So, was my second session perfect? Certainly not. But to realize that I had to watch the recording (that’s were picture-in-picture started to give me some ideas on what I can improve). Moving on to lessons learned from session number 2:
- Gestures are important too. I was watching myself present and I realized that I had been doing something weird with my face that day. It looks like my forehead was a center of some super-itchy infection. I was scratching it like I had nothing better to do with my hands. Not only it looks weird, it was not helping with my voice “distribution” at all.
- Either speak up, or shut up. Few times I had some unexpected problems, including dying internet close to the end of presentation. When I noticed such problems I muttered something to myself. Instead, I could just turn the whole thing into a joke or just ignore it and move on. I’m pretty sure bad memories from the previous day were to blame for that reaction, but in the end – who cares? As with any other professional situation, I should focus on here and now.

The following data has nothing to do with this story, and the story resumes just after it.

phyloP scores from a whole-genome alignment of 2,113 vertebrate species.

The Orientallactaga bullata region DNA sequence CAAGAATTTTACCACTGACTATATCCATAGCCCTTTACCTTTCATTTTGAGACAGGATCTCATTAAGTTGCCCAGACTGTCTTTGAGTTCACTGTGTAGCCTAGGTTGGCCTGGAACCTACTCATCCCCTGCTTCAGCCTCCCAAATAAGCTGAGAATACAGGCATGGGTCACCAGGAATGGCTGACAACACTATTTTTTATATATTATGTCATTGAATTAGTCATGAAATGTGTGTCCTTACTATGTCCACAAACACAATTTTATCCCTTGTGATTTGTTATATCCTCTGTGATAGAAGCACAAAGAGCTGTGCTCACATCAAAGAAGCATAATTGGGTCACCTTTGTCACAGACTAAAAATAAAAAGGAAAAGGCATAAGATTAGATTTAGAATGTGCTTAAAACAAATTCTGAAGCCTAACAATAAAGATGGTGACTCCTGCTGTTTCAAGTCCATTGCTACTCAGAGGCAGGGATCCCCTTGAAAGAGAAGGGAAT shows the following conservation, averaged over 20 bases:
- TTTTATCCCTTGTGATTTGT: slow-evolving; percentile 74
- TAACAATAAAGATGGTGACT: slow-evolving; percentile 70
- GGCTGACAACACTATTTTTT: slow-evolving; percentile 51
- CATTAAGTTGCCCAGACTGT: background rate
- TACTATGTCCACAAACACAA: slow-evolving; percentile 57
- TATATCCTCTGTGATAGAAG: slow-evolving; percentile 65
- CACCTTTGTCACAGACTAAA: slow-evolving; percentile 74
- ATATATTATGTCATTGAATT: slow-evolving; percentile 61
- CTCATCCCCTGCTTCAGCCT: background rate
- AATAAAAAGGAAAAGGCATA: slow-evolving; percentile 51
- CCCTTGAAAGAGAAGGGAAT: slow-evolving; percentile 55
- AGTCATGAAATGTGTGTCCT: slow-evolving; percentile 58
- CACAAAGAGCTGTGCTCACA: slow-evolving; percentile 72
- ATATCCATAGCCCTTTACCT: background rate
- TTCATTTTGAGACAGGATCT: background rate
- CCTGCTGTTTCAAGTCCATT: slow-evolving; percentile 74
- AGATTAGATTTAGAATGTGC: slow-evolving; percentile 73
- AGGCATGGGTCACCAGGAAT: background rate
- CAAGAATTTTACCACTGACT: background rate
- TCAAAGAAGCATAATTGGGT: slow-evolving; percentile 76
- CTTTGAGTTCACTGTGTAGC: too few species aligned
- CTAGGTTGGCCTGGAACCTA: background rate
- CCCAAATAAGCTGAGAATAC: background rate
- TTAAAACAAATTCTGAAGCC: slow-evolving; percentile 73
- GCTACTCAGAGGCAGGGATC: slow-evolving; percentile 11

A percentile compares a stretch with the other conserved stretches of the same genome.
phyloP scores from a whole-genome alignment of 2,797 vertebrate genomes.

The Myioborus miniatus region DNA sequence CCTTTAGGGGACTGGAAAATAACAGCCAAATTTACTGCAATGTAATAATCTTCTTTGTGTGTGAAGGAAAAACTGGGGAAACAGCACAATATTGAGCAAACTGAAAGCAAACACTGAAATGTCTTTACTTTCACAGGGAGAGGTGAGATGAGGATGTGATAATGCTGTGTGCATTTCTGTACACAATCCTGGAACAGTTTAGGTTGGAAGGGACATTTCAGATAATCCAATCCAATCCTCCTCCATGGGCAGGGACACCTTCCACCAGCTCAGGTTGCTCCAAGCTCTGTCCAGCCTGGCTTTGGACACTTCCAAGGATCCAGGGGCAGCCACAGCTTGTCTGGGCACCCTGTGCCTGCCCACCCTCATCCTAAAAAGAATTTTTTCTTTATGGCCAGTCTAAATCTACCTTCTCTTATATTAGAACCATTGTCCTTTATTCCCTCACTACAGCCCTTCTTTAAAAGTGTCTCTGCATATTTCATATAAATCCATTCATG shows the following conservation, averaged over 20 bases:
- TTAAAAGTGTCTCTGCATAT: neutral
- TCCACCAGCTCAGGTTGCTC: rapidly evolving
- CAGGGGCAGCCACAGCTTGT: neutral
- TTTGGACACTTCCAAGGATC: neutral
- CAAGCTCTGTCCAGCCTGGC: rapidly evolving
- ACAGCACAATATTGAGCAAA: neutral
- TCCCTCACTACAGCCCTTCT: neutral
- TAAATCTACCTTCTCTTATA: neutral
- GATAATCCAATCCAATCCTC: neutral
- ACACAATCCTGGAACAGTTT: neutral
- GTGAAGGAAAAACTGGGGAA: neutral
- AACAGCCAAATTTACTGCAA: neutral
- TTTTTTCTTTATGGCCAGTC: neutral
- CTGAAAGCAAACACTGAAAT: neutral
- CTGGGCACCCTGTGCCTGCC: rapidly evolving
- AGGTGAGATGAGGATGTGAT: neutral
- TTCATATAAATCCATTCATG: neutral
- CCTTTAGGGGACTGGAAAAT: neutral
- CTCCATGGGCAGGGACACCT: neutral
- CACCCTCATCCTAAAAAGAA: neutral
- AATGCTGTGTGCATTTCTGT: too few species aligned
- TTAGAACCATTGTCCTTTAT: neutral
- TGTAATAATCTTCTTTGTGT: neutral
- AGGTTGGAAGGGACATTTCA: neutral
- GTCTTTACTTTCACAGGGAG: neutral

- Never assume people follow you or subject you present on. Few times I behaved like I was sure that people in the room where also there day before on my PS on Linux session. Why? I really don’t know. Perhaps because both sessions were kind of Linux related? Still: when there are 4-5 tracks at the conference there is really no benefit (at least in my opinion) in building relations to the content that attendees might not have seen. That includes both your presentations and presentations that came before yours. I did the same mistake with Ben’s presentation that I’ve mentioned. It’s better to focus on the subject at hand and avoid any “in the previous episode” digressions. It works with TV Shows, but sessions during conferences are more like movies.